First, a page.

Culture, socialization, and community

It should be noted that in the African worldview, though each individual has a their own destiny, such a path and its fulfillment becomes a communal obligation. This means that the community is charged with maximizing the development of its members. Since it is believed that one’s maximal development is best expressed by one’s discovery and fulfillment of their purpose, it is then the duty of the family and community to ensure this. This is why the Akan proverb states, “Woforo dua pa a na yepia wo,” that is, “It is when you climb a good tree that we push you.” Such wisdom is found throughout the African continent, including among the Kongo. As shown in the below excerpt.

“For the Bântu, in general, and the Kôngo, in particular, the coming of a child in the community is the rising of a new and unique ‘living sun’ into it. It is the responsibility of the community as a whole and of ndezi, in particular to help this ‘living sun’ to shine and grow in its earliest stage” (taken from K. Kia Bunseki Fu-Kiau and A.M. Lukondo-Wamba’s Kindezi: The Kôngo Art of Babysitting).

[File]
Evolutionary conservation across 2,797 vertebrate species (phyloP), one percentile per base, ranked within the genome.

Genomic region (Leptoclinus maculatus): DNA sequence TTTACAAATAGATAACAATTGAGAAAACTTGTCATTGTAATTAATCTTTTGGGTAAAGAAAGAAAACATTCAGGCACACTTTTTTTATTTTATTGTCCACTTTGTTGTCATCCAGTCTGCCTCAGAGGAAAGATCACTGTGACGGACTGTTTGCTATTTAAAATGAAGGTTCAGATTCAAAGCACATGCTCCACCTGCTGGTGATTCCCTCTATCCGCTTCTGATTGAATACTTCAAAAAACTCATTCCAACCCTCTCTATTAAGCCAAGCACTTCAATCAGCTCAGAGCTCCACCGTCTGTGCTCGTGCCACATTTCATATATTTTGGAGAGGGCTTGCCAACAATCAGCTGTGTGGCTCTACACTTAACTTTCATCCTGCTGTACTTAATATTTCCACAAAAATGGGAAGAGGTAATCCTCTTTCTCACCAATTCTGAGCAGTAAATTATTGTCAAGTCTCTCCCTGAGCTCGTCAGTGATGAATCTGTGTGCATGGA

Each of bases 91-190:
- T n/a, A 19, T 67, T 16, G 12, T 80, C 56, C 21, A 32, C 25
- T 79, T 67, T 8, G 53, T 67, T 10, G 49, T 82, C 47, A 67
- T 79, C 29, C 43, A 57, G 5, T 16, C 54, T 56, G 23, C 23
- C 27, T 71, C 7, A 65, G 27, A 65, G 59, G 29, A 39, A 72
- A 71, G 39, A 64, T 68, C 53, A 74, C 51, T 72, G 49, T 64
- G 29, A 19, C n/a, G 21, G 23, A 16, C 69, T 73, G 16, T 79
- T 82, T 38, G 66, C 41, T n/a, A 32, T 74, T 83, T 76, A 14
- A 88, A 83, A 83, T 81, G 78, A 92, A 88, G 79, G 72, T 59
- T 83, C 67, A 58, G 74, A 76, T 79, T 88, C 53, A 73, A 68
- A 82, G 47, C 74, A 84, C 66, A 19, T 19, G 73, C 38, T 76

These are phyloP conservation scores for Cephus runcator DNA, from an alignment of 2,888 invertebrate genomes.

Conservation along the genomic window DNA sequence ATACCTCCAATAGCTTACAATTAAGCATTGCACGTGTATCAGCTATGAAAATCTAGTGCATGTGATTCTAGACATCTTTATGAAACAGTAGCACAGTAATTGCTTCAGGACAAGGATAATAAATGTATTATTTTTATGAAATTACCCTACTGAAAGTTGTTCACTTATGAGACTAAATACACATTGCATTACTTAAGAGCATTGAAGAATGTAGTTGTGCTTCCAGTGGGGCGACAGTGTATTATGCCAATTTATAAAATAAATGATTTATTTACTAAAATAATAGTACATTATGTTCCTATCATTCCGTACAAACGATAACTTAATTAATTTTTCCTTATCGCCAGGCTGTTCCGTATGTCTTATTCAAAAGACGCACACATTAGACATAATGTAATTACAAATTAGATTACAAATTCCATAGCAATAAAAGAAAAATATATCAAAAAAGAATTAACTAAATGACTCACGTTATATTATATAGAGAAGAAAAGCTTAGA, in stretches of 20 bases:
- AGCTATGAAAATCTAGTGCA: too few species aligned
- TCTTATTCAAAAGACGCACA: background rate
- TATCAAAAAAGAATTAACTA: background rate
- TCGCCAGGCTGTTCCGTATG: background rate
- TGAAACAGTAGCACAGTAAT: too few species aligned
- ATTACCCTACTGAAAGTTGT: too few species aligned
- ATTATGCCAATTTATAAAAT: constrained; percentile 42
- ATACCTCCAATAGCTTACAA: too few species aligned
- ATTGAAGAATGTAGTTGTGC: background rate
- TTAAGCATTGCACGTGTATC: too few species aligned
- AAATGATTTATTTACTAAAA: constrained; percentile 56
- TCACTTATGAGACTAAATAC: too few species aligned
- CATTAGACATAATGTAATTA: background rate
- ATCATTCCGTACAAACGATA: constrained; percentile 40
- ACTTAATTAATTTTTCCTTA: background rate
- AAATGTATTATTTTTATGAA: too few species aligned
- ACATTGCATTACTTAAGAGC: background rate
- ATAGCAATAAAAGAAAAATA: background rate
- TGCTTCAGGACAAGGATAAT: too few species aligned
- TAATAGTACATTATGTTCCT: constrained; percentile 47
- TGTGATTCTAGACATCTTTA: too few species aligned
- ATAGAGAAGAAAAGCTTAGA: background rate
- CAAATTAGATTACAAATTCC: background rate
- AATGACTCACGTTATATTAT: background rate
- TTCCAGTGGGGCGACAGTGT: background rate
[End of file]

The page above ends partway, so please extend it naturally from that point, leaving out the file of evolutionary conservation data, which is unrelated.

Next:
Ndezi are those who facilitate the socialization of the child within the Kongo institution known as Kindezi, which is charged with the comprehensive development of the child into adulthood. Kindezi functions on the basis of the interdependency of the family and community. While one’s parents are critical to one’s development, the Kongo recognized that the rearing of children and their acquisition of the various domains of knowledge required of them to be effective adults within Kongo society required the support of everyone. Therein, all, at some point or another, serve as ndezi–a most sacred role. One who has been properly socialized is one who has fully learned their culture and who is then prepared to transmit it to future generations.
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